The closing is complete when the escrowee pays off your lender and other lien holders and service providers, pays your sale proceeds to you, places the deed (and the buyer's mortgage if any) for recording with the county recorder of deeds, and gives all other transfer documents to the buyer.
After a completed closing, you are no longer the owner of the property. Unless the contract or another side agreement states otherwise, you must relinquish possession of the home by giving the buyer all keys, garage door openers, and other devices that control the home's systems and appliances.
You are expected to have completely moved your household and your possessions out by this time as well, and left the place broom-clean, at a minimum. Absent an agreement with the buyer that allows you to stay longer, you can be evicted, or the buyer may sue you for damages caused by your breach of the sales contract.
If you believe you might not be able to move out on or before the closing date, you should negotiate a post-closing possession agreement with the buyer, sometimes called a "rent-back." Ask the buyer for this as soon as possible, either at the time you negotiate the sales contract or well before the closing. The agreement should allow you to stay in the home for a specific amount of time in exchange for daily or monthly rent, depending on the length of time you will remain in the home. (In a hot market, however, an eager buyer might allow you to live in the house for a month or more rent-free.) The rent should cover the value of your possession of the property (you are now a tenant in what was once your own home), hazard insurance, and real property taxes for the time you remain there. You will be responsible for any damage to the home that occurs during this time.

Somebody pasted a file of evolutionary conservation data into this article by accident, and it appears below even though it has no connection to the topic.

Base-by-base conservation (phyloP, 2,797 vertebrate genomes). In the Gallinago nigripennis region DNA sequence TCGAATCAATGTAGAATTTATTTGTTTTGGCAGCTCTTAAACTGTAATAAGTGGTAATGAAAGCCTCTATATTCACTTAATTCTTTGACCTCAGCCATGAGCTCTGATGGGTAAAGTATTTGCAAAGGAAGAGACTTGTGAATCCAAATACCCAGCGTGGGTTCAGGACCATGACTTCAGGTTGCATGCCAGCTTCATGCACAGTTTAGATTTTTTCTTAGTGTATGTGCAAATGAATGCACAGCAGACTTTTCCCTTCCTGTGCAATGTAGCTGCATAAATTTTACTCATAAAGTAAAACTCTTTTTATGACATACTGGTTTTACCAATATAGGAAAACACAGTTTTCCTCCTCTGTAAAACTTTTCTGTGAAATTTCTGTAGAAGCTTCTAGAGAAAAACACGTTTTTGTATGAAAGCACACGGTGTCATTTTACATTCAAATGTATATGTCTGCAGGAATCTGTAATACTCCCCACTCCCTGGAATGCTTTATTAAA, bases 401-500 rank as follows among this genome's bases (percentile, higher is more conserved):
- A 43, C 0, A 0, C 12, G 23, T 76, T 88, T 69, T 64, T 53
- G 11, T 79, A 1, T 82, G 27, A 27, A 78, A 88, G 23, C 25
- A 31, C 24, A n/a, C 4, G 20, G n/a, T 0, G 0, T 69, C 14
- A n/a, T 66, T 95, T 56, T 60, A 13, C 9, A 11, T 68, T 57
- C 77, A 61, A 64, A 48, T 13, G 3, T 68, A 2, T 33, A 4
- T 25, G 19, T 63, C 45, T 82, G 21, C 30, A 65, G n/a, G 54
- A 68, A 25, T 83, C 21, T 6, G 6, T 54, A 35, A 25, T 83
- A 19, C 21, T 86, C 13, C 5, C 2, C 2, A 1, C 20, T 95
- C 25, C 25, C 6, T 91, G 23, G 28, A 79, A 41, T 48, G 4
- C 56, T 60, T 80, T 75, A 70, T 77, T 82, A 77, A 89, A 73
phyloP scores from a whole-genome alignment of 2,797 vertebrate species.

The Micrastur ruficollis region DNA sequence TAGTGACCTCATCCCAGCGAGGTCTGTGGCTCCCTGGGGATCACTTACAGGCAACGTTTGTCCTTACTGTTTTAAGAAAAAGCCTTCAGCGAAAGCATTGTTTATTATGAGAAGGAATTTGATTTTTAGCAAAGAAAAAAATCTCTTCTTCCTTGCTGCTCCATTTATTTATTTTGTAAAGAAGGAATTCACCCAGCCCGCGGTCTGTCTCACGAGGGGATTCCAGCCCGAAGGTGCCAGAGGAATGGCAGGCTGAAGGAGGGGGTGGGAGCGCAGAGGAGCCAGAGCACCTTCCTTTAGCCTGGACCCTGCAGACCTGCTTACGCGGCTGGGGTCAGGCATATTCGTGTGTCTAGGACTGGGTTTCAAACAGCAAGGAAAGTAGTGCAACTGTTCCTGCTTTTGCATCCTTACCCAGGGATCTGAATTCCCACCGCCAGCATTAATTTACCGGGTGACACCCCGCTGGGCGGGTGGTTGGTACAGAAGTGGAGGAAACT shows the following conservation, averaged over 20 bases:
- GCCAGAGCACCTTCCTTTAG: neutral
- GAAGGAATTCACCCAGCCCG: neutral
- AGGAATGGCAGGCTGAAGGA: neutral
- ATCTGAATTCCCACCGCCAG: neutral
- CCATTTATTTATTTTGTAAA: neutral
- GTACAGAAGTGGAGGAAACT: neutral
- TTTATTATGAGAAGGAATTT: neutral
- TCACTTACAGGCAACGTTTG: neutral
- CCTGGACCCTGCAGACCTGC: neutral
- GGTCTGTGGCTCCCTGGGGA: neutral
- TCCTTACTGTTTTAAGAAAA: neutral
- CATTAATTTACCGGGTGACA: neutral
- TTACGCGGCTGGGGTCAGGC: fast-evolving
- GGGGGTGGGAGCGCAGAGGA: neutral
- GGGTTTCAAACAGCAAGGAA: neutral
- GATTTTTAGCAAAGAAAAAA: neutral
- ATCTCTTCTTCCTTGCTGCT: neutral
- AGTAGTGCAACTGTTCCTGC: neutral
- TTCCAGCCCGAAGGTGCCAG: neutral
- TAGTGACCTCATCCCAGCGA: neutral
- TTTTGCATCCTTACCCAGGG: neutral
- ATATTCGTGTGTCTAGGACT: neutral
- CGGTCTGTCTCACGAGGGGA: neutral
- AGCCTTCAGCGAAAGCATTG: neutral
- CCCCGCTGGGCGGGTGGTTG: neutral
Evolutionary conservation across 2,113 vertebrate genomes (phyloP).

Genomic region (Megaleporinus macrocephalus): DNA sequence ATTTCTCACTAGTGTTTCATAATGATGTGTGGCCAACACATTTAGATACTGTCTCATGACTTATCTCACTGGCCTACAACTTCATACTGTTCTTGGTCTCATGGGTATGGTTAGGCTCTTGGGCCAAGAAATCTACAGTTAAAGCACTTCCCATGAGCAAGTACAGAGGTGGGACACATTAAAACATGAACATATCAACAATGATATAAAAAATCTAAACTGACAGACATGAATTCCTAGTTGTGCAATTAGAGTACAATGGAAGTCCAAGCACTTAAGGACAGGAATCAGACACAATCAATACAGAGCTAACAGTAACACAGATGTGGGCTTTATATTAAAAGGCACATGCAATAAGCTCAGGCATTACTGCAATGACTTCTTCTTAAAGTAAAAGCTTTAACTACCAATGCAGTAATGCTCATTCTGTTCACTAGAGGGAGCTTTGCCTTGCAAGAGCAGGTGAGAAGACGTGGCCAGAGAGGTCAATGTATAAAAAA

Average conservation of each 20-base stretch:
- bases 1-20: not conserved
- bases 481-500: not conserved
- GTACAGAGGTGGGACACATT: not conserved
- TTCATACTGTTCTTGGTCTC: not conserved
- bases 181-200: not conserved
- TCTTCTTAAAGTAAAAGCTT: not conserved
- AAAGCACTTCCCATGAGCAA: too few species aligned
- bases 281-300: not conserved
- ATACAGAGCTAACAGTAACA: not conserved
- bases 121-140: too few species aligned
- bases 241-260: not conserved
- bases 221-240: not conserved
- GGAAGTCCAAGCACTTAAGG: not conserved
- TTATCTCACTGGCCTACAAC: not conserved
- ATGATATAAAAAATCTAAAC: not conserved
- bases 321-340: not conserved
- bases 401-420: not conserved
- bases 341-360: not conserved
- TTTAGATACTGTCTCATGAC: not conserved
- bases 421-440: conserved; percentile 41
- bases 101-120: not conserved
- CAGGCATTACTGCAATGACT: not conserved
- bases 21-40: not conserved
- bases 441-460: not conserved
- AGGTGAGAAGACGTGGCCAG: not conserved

Shortly after receiving full payment of your outstanding mortgage loan, your lender should prepare and deliver a release of mortgage to you. Sometimes, the lender will send the original release to the escrowee or directly to the county recorder of deeds for recording, but it is important that you make sure the release is recorded and returned to you.
Keep this release and copies of all of the other closing documents. Your tax preparer might want to see one or more of these closing documents when preparing your taxes for the year of the sale. For more information, see the "Selling a House" section of Nolo's website.